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National News

Judge Rules Presidency Does Not Protect Trump from Rape Charge

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Judge Rules Presidency Does Not Protect Trump from Rape Charge

2020-08-07 16:31:49

By Laura Tucker, Staff writer; Image: E. Jean Carroll (Image source: Screenshot)

Still reeling from the Supreme Court deciding against him last week and allowing the Manhattan district attorney to continue pursuing criminal charges, Donald Trump is now facing a defamation lawsuit about an alleged rape going one step further.

A longtime Elle magazine advice columnist, E. Jean Carroll, publicly alleged last year that Trump raped her in a Manhattan department store dressing room. She says it happened in the mid-1990s after they ran into each other and discussed trying on a bodysuit.

The president says she's "totally lying" to sell a memoir and claims to have never met her. A 1987 photo shows the two of them and their then-spouses at a social event. He claims he was standing in line when the photo was taken.

Manhattan judge Verna Saunders cited last month's Supreme Court ruling that Trump isn't immune to a criminal investigation. She explained that the same principle applies to Carroll's defamation suit against him. But Trump's legal team has said the Constitution bars sitting presidents from being included in lawsuits in state courts.

"No, it does not," wrote Saunders.

Her ruling allows Carroll to keep pursuing her case, which is also seeking Trump's DNA as evidence. She claims he slurred her when he denied raping her. The suit seeks damages and a retraction of his statement, alleging that they hurt her career and reputation.

"We are now eager to move forward with discovery so that we can prove that Donald Trump defamed E. Jean Carroll when he lied about her in connection with her brave decision to tell the truth about the fact that Donald Trump had sexually assaulted her," said Roberta Kaplan, Carroll's attorney.

Carroll wants a sample of the president's DNA to match it up with the unidentified male genetic material that was found on a dress that she was wearing when he allegedly raped her. She didn't wear it again until a photo shoot last year.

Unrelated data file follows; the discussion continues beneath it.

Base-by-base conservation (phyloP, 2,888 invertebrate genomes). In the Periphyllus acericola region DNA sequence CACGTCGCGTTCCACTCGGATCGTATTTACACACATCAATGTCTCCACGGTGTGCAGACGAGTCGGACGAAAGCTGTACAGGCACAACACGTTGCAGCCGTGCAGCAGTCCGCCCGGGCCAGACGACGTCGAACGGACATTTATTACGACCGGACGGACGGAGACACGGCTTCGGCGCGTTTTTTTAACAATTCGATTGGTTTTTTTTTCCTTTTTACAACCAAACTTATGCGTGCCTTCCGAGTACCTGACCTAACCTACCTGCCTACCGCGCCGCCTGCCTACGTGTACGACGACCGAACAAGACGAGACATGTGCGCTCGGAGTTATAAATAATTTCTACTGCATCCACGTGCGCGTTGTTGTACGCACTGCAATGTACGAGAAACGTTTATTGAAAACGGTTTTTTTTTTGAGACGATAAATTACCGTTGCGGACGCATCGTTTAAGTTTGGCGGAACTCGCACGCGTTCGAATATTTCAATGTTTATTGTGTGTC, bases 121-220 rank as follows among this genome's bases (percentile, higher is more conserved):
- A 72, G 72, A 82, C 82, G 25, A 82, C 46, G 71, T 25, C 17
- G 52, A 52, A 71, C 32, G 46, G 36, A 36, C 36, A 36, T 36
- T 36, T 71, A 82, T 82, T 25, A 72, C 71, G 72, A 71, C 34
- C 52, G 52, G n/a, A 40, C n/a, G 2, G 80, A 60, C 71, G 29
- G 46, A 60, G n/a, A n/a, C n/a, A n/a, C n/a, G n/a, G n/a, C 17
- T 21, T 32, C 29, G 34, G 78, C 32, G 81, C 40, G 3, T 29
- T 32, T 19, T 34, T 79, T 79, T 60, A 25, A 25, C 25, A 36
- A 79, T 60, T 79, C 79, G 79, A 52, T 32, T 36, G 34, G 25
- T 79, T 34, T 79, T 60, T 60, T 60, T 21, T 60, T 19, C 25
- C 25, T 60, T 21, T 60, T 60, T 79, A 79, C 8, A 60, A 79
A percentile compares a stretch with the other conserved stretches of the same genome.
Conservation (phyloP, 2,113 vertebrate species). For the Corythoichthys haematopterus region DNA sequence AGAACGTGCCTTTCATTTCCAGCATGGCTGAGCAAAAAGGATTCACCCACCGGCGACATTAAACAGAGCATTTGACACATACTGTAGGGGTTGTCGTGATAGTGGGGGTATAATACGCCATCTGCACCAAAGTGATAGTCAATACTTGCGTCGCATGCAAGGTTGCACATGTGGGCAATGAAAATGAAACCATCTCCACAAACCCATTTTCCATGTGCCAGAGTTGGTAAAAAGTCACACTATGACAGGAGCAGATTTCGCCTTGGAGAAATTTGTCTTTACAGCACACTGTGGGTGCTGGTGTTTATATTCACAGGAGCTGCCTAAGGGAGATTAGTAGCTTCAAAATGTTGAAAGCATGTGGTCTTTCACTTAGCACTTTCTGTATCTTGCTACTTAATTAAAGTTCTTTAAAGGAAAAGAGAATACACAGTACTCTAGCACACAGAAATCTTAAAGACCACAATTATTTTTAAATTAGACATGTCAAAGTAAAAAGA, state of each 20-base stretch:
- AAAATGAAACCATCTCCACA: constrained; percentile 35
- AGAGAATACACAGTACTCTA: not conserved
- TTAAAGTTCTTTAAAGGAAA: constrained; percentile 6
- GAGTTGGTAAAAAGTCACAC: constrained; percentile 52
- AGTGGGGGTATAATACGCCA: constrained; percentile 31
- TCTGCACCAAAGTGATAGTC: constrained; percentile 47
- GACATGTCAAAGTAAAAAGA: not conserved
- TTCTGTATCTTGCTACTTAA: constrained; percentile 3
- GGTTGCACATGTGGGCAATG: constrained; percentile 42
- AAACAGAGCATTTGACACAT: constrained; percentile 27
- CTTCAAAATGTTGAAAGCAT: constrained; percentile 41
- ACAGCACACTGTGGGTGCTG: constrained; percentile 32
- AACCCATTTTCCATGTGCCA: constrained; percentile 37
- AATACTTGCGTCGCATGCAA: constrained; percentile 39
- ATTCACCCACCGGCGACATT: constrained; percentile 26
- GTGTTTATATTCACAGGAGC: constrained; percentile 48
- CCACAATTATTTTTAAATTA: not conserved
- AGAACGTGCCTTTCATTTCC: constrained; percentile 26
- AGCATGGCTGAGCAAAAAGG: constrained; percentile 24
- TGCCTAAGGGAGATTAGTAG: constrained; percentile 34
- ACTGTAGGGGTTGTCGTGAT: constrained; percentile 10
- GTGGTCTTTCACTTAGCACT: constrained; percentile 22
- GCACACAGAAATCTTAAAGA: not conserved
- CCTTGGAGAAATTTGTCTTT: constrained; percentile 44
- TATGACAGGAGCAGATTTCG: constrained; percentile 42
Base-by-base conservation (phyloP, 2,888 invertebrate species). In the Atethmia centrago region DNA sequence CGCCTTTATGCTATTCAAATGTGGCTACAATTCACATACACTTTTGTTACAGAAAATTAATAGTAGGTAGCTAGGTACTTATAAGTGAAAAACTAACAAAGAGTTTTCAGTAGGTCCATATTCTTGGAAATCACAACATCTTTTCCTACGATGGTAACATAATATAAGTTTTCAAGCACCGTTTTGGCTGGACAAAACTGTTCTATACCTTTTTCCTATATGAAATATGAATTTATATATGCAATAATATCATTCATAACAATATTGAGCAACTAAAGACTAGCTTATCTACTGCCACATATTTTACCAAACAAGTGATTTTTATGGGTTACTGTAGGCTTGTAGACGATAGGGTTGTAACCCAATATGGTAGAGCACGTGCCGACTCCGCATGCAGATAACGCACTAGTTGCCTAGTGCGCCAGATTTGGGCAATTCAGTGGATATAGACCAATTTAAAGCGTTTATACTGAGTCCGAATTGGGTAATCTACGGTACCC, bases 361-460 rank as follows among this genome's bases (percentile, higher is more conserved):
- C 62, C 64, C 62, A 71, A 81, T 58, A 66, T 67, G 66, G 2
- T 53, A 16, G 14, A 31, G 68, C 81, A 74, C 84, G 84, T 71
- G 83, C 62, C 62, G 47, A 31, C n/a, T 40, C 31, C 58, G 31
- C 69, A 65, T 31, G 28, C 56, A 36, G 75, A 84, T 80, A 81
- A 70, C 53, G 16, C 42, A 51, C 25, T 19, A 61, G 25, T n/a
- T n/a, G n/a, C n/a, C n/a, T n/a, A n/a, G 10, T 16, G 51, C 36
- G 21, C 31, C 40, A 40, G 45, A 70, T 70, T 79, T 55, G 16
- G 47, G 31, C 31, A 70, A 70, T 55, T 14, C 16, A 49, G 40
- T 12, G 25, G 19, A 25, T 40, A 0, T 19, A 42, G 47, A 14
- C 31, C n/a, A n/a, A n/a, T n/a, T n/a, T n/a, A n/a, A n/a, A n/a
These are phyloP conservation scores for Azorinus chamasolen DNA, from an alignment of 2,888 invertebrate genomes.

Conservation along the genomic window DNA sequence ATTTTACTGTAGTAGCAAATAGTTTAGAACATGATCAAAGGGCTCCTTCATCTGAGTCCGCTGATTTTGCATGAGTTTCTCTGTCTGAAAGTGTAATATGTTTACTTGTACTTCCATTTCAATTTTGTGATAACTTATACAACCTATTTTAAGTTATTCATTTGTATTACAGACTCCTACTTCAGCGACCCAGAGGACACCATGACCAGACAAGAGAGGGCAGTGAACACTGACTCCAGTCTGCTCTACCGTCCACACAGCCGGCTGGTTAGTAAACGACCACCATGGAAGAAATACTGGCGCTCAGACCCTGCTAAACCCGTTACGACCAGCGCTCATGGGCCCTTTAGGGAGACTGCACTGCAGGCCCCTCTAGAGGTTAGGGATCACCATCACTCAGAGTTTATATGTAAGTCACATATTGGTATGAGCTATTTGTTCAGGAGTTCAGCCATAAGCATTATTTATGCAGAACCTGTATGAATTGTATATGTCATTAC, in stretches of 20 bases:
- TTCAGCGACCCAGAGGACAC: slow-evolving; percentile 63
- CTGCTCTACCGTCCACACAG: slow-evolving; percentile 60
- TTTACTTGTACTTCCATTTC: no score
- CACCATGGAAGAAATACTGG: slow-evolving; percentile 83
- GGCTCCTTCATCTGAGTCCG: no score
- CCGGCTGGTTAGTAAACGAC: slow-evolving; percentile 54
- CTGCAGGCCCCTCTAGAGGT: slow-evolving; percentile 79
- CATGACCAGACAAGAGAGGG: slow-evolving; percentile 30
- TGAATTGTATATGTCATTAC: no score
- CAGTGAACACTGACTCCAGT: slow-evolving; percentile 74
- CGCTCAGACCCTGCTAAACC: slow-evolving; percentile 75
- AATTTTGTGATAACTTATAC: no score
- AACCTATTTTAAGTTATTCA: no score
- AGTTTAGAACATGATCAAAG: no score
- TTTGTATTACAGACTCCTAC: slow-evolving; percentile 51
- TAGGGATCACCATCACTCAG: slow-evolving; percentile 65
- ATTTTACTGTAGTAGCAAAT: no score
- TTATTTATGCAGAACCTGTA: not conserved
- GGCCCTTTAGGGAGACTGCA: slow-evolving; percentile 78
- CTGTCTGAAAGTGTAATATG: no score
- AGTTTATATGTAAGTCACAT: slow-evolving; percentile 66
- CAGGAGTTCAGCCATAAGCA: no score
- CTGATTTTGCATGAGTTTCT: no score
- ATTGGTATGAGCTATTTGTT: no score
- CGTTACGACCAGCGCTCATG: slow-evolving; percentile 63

Trump's legal team has argued that the case should not proceed until New York's highest court decides a separate case seeking to clarify whether an incumbent president is shielded from all state-court suits that are unrelated to his official duties.

Previous U.S. Supreme Court decisions have stated incumbent presidents can't be sued anywhere over official actions. This prevents the cases fro influencing their decision-making. Yet, they are still subject to federal civil suits regarding private behavior. It has not addressed whether a president's personal conduct can be brought into state courts.

Carroll's attorneys argued that the U.S. justices settled this question when they ruled that the Manhattan D.A. can subpoena Trump's financial records for a state grand jury investigation.

"We cannot conclude that absolute immunity is necessary or appropriate," wrote the justices.

It was left open for Trump's legal team to challenge the subpoena on other grounds, and they are doing so. Trump has referred to the inquiry into his financial history as "a pure witch hunt. 

Marc Kasowitz, part of Trump's legal team, maintains that the Supreme Court's ruling "was limited to the criminal context, and its reasoning does not extend to civil actions."

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